Whatever would possess several hundred people from all over Johannesburg to drive their very luxurious looking cars into the depths of Jeppestown – a notoriously poor area south of the CBD – during the peak of the first major summer storm of the year? Between the flashes of lightning and blue strobes of police brought in specially for the evening’s event, their destination is marked in illuminated two metre high letters running down the side of a tall ex-factory building that overlooks the park.
Ke Nna Mang is the culmination of Umuzi’s annual Power of 50 internship program through which it places 50 young South Africans from eKasi backgrounds into learning positions at creative agencies like Jo Public, Ogilvy, BBDO and so on. It’s backed by Investec’s money and has been running for six years.
“Our brief for this campaign was ‘Be Weird’,” explains 24-year-old Tshwanelo Modise, pointing to posters and a video produced for one of FCB’s clients, “Our inspiration was a guy we found who was an accountant by day and in a rock band at night. We turned that into a concept about people with different lives.”
Modise originally trained in film making, but found herself making graphics for a popular sports TV channel for a living – and soon bored.
“We would work on a single graphic for eight months at a time,” she says, “I wanted to work on lots of things.”
Fortunately for Modise, she found Umuzi before the routine blandness of her job killed any passion for it. Through Umuzi she attended training courses from the likes of Vega and Da Vinci, and intern at FCB – picking up a wide variety of skills along the way.
“The beginning of the year was skills training,” she says, “Copywriting, photography and so on. Now I know that I want to be an art director and apply for a masters.
“We desperately need transformation in the creative sector,” says Umuzi board member Gilbert Pooley, “There simply isn’t enough young, black talent coming through.”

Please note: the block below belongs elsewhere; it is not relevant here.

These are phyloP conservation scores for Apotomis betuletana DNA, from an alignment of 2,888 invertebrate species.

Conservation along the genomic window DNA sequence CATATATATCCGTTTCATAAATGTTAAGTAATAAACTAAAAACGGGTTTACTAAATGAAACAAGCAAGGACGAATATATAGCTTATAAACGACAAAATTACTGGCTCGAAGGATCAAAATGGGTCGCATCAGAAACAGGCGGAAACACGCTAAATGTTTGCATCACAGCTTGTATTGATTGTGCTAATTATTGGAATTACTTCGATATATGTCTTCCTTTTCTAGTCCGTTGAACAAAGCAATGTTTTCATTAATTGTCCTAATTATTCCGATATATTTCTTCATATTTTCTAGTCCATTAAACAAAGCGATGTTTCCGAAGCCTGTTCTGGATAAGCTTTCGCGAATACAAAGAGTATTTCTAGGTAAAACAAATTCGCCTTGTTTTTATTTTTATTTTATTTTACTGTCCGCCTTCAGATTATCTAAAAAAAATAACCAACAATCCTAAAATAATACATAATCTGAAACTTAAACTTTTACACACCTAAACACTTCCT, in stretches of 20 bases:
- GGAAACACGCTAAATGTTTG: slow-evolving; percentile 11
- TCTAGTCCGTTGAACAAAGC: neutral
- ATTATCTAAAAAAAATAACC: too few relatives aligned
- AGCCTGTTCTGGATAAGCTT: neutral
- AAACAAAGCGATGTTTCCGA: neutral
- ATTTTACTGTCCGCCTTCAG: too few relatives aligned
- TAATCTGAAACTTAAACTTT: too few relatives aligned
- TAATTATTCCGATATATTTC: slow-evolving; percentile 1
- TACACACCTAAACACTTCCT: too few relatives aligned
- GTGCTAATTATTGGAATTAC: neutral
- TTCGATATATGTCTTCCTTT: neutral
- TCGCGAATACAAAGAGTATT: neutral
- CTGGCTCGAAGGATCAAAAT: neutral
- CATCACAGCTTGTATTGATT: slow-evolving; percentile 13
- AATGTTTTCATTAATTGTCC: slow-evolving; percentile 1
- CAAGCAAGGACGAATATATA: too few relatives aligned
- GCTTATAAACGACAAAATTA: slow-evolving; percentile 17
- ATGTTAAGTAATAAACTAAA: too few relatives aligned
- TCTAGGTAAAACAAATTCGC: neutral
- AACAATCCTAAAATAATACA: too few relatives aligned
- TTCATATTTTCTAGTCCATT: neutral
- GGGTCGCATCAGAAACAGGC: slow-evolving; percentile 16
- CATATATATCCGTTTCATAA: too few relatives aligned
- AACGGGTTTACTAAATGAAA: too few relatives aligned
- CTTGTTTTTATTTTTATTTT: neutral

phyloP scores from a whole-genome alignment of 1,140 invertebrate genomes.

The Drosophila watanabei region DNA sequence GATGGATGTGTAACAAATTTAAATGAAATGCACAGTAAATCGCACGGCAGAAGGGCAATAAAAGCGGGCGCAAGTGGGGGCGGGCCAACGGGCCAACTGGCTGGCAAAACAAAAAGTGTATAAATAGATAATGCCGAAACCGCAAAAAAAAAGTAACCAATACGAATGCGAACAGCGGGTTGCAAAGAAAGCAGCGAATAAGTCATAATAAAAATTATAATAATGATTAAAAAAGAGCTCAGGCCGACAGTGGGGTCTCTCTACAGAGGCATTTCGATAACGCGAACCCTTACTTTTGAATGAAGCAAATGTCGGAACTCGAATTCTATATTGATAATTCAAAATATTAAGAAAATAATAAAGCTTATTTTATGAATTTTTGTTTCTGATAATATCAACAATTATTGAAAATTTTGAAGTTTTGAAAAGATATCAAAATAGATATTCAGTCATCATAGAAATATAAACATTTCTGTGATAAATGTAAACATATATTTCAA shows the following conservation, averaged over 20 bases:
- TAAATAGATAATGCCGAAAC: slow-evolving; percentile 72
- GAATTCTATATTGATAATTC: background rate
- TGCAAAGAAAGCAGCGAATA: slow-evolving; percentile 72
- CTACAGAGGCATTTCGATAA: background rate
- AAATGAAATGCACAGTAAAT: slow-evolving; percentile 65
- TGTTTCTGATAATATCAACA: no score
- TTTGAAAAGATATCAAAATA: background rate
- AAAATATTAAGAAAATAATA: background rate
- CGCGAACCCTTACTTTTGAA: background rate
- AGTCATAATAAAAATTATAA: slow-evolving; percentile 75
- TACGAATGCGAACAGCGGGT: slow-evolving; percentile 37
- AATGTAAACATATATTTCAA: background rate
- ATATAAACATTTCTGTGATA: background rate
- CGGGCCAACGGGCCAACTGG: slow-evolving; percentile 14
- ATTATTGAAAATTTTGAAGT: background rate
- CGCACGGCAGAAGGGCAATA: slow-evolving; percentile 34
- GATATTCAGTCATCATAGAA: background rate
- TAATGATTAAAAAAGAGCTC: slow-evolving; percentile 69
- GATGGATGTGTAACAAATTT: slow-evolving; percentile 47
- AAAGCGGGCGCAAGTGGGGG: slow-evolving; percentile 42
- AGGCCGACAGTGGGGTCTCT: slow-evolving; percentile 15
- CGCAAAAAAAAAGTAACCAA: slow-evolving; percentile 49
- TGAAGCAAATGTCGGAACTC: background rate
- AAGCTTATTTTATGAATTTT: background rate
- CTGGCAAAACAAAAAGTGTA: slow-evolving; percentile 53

To rectify this, Umuzi offers both professional services such as corporate and event photography and works with agencies to place interns to work directly on commissioned projects for clients. And a place for its interns to access the gear and facilities they need to learn.
“There’s a strong emphasis on real world work experience,” Pooley explains.
Pooley moved Umuzi to its permanent home, and the space for tonight’s exhibition, earlier this year. It now occupies a large studio space in the ground floor of Bjala Square.
But what, you might ask, is Bjala Square? It’s an old, unused factory and office block on Madison Street in the middle of Jeppestown which is currently being redeveloped by a firm called Bjala Property – but it might be easier to answer that by explaining what it’s not. Situated not too far from the successful Maboneng Precinct – a middle class favourite for Sunday lunch thanks to its food market and artists’ studios upstairs. While Maboneng has been central to revitalising the area – many restaurants and the Museum of African Design have opened in the same block – it’s also been accused of gentrification at the expense of the people who live there.
Bjala’s Chantal Mann describes the philosophical differences.
“Maboneng is about creating a precinct and bringing people from outside the area in,” Mann says, “We’re about working with the existing community.”
As a result, she describes the firm as an “urban solutionist”, not a property developer. It sounds a big grandiose until you hear the explanation behind the phrase.
“Property developers are about the bottom line and profit, they have to be,” Mann says, “We’re about putting the community first.”
The building itself is currently being renovated into apartments with modern fittings and open plan spaces which wouldn’t look out of place in the centre of Sandton – except for the fact that they’re offered for affordable rents of between R2 100 a month for a studio to R4 300 for a three bedroom apartment, and a mix of studios for local artists and other retail downstairs. Unlike Maboneng’s fancy restaurants, the corner unit is currently occupied by a genial lady who sells hearty pap and vleis for R10-15 a plate.
Oddly, it’s not the first time I’ve been here – although it is the first time I’ve been aware of Bjala’s overall vision. At the start of the year one of the factory spaces was used as the base for a project involving local street artists in collaboration with peers from the UK, which culminated in an evening celebrating local talent in July which I’ll write about another time. Suffice to say it was so successful that the group of artists involved are now working full time from another studio here – donated by Bjala – and producing music and documentary features in a distinctive and quirky style defined by the area.
Bjala has also brought fibre internet to the area and is planning to start a free WiFi project from the block.
Back to the Ke Nna Mang exhibition and the audience is large and varied. Some are the families of the student’s whose work is on display, others are wine quaffing agency execs celebrating the success of their interns and scouting for new talent. It’s certainly an unusual crowd for one of Johannesburg’s often forgotten and deeply troubled suburbs. But if the likes of Bjala and Umuzi are successful, it may not be rare in the future.